Figure 6. Quantification of astrocytosis by GFAP and activated microglia by Iba1 and TSPO labeling in R6/2 mice. The cortex (A,D,G), hippocampus (B,E,H), and caudate putamen (C,F,I) of R6/2 mice was analyzed for GFAP (A–C), Iba1 (D–F), and TSPO (G–I) immunoreactive area (IR) in percent at the age of 8 and 15 weeks compared to ntg littermates; n = 8 per group. Mean + SEM; Two-way ANOVA with Bonferroni’s post hoc test; *p < 0.05, **p < 0.01, ***p < 0.001. *Differences between genotypes; #differences between age groups.
Analysis of Iba1 IR in the cortex and caudate putamen resulted in no significant difference between genotypes or age groups (Figures 6D,F), whereas in the hippocampus, Iba1 levels were significantly increased in R6/2 mice at 15 weeks of age compared to age-matched ntg littermates (+29%; Figure 6E).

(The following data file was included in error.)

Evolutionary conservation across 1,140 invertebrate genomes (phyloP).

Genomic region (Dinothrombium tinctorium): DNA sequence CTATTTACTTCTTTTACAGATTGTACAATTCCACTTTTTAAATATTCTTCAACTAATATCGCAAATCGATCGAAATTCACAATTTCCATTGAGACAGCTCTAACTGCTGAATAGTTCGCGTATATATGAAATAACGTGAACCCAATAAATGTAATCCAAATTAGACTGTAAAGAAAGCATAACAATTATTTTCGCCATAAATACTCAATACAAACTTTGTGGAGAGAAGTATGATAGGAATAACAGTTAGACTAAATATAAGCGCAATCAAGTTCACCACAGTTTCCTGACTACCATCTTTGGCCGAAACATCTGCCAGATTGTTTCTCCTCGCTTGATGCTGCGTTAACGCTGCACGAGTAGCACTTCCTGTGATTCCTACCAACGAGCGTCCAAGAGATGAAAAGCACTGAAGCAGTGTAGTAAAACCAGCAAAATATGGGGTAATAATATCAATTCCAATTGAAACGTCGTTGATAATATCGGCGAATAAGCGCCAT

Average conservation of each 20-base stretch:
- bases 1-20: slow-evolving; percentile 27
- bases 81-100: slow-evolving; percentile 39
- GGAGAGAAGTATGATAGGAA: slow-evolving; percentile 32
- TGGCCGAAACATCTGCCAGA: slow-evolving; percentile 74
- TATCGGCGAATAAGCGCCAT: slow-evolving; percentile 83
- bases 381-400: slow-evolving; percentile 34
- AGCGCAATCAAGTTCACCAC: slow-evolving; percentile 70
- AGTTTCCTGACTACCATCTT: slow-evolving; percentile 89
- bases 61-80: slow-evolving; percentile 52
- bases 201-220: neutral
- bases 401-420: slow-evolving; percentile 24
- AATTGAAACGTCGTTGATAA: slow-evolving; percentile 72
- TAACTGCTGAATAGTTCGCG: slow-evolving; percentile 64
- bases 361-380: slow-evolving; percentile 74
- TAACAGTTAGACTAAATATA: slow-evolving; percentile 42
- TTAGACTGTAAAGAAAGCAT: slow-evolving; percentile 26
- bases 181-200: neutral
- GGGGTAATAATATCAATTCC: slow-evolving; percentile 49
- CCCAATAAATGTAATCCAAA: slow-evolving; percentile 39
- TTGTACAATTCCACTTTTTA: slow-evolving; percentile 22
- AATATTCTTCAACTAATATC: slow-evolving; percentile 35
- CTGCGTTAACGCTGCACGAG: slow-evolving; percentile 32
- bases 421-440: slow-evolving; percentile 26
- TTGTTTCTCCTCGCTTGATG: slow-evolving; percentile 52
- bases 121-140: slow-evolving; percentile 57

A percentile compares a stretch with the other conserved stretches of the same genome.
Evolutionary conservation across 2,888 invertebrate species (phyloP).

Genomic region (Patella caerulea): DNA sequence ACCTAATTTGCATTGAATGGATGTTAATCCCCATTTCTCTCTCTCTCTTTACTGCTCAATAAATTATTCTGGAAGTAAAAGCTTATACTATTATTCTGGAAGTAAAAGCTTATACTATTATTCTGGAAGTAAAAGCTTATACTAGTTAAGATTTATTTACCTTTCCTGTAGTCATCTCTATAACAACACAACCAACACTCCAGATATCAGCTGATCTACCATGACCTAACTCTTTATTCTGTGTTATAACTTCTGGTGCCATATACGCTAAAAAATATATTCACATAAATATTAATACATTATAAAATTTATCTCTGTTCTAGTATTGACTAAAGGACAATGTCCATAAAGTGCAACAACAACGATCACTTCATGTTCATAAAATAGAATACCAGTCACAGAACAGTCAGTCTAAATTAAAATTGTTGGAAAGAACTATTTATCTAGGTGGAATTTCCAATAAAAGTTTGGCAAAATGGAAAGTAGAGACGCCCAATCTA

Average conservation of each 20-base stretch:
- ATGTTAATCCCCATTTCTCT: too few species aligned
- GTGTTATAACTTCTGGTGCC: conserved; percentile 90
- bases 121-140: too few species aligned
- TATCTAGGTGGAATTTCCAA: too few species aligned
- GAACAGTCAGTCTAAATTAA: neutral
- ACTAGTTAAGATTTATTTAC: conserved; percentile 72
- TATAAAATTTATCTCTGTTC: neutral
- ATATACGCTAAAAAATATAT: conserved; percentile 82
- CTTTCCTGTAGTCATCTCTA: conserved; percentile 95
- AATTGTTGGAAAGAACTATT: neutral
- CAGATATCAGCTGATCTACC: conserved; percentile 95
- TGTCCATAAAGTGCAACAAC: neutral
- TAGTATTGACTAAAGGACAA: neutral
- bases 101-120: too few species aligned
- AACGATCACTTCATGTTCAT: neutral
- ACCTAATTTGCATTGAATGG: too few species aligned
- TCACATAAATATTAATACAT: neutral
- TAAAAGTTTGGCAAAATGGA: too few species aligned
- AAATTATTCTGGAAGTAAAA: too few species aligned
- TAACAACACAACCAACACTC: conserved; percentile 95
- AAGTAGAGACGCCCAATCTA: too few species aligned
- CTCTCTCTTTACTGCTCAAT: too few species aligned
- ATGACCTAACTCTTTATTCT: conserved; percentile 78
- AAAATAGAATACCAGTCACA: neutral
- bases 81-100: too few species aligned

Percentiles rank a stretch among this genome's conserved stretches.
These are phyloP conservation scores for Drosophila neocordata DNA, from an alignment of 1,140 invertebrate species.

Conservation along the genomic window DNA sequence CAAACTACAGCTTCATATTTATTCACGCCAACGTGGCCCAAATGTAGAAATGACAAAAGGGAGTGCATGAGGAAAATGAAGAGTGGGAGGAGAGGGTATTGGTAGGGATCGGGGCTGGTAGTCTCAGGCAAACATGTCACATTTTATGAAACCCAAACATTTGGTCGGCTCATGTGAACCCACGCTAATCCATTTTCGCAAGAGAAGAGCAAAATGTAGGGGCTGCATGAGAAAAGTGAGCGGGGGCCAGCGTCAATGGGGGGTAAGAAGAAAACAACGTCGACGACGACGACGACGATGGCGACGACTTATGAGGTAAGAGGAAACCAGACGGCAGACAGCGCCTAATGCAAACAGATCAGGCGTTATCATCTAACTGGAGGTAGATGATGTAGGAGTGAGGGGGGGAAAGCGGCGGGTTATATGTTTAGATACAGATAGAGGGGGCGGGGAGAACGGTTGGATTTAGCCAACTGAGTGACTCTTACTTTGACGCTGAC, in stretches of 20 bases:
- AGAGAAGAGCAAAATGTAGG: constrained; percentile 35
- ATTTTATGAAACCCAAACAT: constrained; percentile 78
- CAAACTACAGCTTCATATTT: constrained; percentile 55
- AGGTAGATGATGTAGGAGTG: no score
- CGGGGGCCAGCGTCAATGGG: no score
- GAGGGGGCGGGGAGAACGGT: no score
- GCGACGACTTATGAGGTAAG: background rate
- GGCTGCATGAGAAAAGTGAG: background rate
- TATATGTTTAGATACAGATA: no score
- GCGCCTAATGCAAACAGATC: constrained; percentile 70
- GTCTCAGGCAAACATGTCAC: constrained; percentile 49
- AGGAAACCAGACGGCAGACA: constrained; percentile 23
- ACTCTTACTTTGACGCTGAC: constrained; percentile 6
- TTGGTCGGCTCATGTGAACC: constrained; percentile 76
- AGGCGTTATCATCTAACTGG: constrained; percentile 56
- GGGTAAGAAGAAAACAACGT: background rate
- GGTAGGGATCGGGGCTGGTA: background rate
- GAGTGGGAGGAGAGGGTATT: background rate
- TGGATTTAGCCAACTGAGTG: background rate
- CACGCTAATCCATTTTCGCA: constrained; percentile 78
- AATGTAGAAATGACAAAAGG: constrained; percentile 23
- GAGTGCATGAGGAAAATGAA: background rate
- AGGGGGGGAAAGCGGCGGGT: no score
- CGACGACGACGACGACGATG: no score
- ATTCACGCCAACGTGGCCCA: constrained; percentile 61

Quantification of TSPO detected significantly higher IR area in all investigated brain regions of R6/2 mice (cortex: +57% at 8 weeks and +77% at 15 weeks; hippocampus: +38% at 8 weeks and +63% at 5 weeks; caudate putamen: +38% at 15 weeks; Figures 6G–I). In addition, TSPO levels significantly increased during aging in both R6/2 (cortex: +59%, hippocampus: +49%, caudate putamen: +55%; Figures 6G–I) and ntg mice (cortex: +42%, hippocampus: +27%, caudate putamen: +71%; Figures 6G–I).
Representative images of the triple labeling of GFAP, Iba1 and TSPO show the patterns and differences in the hippocampus of R6/2 mice compared to ntg littermates (Figure 7). In addition to the quantitatively analyzed brain regions, strong GFAP expression was observed in the corpus callosum, olfactory bulb, and cerebellum while most other brain regions showed moderate GFAP expression. Additionally, strong TSPO expression was observed in the hypothalamus.